Ipsos/Reuters Poll: Healthcare Reform Law
Washington, DC - These are the findings from an Ipsos poll conducted for Thomson Reuters from March 26th – 27th, 2012 about healthcare law.
Major findings include:
- The American public doesn’t really trust anyone in Washington on healthcare. When given a list, the plurality says “none of these” (31%), “doctors and health practitioners” (18%) and don’t know (15%). Well over President Obama (14%), Democrats in Congress (9%) or Republicans in Congress (7%).
- The healthcare reform law remains unpopular: 56% say they oppose the healthcare reform bill passed into law in 2010.
- However, healthcare reform in principle is widely favored. A third of those who oppose the law (21% of the total population) oppose it because they think it doesn’t go far enough to reform healthcare. That means that if you combine those who favor the law (44%) and those who think it should go further (21%), you get a majority of Americans (65%) in-favor of healthcare reform, just not necessarily this one.
- Awareness of the Supreme Court review is high. 54% are aware the healthcare law is being reviewed by the Supreme Court – awareness is particularly high among Republicans (64%).
- Among those aware of the review, the impact of the coverage is split with 30% saying it has made them more favorable towards the law, 30% less favorable and 41% don’t know.
- Repealing healthcare remains a polarizing issue. A large majority of Republicans (72%) say running on repeal would make them more likely to vote for a Member of Congress, only 28% of Democrats and 29% of Independents say the same.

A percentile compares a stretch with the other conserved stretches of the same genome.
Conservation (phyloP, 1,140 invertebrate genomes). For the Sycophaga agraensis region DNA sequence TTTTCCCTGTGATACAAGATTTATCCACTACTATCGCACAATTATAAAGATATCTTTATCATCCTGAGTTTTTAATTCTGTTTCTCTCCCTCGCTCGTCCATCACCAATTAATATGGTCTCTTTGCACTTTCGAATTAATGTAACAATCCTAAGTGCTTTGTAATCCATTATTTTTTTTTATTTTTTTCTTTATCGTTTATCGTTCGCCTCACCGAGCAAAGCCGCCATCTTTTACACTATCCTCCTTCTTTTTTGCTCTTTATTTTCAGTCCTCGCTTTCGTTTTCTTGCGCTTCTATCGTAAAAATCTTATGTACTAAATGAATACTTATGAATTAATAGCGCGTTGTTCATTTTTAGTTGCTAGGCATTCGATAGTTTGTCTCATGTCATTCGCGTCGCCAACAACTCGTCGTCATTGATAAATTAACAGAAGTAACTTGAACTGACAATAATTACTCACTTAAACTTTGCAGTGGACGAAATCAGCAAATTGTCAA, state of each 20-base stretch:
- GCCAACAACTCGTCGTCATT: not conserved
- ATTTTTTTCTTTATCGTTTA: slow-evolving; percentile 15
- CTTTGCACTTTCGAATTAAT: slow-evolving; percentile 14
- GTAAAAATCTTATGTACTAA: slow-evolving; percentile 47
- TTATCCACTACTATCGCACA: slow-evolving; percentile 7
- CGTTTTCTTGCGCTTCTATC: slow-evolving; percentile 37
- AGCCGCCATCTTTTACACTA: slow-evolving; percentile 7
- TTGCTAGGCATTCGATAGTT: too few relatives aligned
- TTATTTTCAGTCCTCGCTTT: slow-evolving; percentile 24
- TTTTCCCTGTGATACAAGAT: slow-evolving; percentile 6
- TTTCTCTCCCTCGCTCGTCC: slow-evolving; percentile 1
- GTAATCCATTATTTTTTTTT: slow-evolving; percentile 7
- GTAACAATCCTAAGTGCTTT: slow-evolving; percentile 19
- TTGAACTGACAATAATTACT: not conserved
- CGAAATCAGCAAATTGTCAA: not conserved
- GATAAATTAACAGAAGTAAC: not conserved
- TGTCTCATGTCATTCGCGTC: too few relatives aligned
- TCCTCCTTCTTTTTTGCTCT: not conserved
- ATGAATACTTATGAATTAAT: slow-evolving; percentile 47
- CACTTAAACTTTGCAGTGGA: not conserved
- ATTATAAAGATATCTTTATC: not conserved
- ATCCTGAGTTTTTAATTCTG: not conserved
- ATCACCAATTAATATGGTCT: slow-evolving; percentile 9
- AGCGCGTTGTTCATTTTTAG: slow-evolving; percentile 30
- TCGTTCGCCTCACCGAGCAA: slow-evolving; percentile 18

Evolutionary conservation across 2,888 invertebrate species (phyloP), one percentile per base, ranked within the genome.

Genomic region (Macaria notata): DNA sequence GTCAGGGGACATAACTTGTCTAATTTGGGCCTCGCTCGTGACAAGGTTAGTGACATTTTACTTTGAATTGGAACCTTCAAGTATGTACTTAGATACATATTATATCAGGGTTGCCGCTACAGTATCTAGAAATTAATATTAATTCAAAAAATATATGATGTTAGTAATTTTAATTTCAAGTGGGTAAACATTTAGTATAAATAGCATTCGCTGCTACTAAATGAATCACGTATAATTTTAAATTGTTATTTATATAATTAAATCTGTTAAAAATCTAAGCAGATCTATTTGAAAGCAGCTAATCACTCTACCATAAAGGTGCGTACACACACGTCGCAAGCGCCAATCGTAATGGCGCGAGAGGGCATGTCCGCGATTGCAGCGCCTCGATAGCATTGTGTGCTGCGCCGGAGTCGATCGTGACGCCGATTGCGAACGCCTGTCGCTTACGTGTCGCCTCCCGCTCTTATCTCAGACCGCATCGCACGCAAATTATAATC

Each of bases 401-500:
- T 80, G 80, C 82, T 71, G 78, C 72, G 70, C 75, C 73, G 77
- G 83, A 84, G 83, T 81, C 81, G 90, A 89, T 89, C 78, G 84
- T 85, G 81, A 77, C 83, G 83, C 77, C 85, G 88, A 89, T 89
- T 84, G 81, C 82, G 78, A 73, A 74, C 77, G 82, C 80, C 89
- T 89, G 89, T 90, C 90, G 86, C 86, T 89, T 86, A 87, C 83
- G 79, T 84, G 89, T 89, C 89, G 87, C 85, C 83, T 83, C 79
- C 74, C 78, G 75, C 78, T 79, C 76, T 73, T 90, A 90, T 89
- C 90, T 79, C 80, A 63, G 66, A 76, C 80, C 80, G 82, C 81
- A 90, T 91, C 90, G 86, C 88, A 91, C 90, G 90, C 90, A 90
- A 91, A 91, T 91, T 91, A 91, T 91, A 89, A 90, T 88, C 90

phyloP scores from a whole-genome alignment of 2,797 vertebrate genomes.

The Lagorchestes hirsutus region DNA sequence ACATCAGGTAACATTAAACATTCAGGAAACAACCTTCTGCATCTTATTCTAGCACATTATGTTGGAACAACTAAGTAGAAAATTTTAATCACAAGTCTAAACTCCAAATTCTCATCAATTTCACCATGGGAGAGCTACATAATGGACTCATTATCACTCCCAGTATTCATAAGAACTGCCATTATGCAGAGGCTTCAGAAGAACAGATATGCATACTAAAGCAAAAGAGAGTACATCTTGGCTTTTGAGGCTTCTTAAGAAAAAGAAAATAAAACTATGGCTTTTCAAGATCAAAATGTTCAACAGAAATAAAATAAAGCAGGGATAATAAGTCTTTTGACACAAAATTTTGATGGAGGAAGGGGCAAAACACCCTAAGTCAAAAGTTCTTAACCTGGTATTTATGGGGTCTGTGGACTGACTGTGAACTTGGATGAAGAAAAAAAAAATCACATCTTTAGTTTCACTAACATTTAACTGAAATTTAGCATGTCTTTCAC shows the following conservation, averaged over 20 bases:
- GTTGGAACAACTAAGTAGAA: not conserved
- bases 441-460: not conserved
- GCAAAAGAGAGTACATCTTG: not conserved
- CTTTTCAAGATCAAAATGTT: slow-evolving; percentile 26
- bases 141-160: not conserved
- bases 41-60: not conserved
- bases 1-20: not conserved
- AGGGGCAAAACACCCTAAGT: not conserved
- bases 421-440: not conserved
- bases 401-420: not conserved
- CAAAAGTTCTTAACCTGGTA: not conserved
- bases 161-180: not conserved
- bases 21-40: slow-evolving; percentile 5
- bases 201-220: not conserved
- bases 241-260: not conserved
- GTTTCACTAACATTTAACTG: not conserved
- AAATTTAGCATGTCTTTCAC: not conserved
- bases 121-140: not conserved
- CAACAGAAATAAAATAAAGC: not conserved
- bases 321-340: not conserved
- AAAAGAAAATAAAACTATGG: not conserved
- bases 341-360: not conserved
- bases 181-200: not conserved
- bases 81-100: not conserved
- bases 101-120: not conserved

These are findings from an Ipsos poll conducted for Thomson Reuters from March 26th – 27th, 2012. For the survey, a sample of
1,953 Americans was interviewed online. The precision of the Reuters/Ipsos online polls is measured using a credibility interval. In this case, the poll has a credibility interval of plus or minus 2.6 percentage points for all respondents. For more information about credibility intervals, please see the appendix.
The data were weighted to the U.S. current population data by gender, age, education, ethnicity and a political values scale. Statistical margins of error are not applicable to online polls. All sample surveys and polls may be subject to other sources of error, including, but not limited to coverage error and measurement error. Figures marked by an asterisk (*) indicate a
percentage value of greater than zero but less than one half of a per cent. Where figures do not sum to 100, this is due to the effects of rounding.
More data and full technical details are available in the topline document attached.
For more information on this news release please contact:
Research Director, Public Sector Practice
Ipsos Public Affairs
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